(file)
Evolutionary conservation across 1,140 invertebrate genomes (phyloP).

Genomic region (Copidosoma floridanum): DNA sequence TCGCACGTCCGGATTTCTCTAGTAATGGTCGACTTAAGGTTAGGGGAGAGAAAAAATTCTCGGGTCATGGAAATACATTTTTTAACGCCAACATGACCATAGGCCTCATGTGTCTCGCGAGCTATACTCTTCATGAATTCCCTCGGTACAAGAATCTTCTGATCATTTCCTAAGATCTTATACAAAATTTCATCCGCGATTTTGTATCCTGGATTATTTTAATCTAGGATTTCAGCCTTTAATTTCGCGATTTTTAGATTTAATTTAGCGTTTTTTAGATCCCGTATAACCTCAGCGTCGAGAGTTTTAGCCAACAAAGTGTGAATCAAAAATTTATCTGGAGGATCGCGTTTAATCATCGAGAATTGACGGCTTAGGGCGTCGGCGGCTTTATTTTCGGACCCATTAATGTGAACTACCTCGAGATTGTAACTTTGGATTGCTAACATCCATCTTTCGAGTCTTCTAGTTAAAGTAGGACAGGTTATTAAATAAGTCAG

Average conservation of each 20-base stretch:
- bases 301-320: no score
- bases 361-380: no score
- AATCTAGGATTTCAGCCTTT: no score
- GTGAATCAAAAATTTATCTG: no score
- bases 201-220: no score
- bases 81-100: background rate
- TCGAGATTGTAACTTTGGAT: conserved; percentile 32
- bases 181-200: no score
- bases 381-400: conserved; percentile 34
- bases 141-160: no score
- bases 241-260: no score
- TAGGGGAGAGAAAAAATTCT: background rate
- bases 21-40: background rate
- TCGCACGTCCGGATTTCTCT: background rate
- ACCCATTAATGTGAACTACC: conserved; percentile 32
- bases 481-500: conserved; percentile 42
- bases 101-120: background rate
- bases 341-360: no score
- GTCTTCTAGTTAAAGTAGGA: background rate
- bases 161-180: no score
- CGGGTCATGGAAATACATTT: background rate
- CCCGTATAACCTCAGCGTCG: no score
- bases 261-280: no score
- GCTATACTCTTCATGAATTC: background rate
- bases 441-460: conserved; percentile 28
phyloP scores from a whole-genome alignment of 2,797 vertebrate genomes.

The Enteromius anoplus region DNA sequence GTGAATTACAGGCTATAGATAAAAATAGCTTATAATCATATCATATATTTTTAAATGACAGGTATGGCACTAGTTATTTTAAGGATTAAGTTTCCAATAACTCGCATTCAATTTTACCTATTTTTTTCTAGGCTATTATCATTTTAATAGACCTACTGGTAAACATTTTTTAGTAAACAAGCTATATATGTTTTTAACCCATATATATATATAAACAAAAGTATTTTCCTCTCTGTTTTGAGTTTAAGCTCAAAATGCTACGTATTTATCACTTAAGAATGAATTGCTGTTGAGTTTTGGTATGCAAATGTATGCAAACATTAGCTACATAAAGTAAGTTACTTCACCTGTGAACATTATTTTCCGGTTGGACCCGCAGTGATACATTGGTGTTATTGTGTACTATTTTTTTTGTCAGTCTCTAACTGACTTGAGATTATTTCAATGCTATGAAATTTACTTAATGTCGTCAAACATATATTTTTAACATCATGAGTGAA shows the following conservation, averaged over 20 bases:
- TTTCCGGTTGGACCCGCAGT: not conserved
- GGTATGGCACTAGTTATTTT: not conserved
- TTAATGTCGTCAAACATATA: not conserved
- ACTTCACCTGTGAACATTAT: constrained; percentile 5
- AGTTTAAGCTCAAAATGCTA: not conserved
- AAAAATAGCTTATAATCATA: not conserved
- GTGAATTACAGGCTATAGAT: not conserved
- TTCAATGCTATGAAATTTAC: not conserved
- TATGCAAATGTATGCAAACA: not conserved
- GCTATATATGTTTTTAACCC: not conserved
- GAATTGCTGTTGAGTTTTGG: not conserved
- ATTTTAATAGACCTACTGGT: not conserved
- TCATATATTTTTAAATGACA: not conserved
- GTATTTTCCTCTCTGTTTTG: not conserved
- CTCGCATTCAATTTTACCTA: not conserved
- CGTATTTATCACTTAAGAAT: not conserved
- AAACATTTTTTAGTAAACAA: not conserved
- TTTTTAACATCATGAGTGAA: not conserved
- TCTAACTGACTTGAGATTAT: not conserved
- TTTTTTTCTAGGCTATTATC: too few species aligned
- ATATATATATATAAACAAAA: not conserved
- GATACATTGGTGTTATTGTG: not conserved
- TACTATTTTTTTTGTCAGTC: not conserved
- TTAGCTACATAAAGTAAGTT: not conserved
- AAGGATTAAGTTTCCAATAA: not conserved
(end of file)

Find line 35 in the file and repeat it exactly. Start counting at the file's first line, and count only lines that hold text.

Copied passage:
- AGTTTAAGCTCAAAATGCTA: not conserved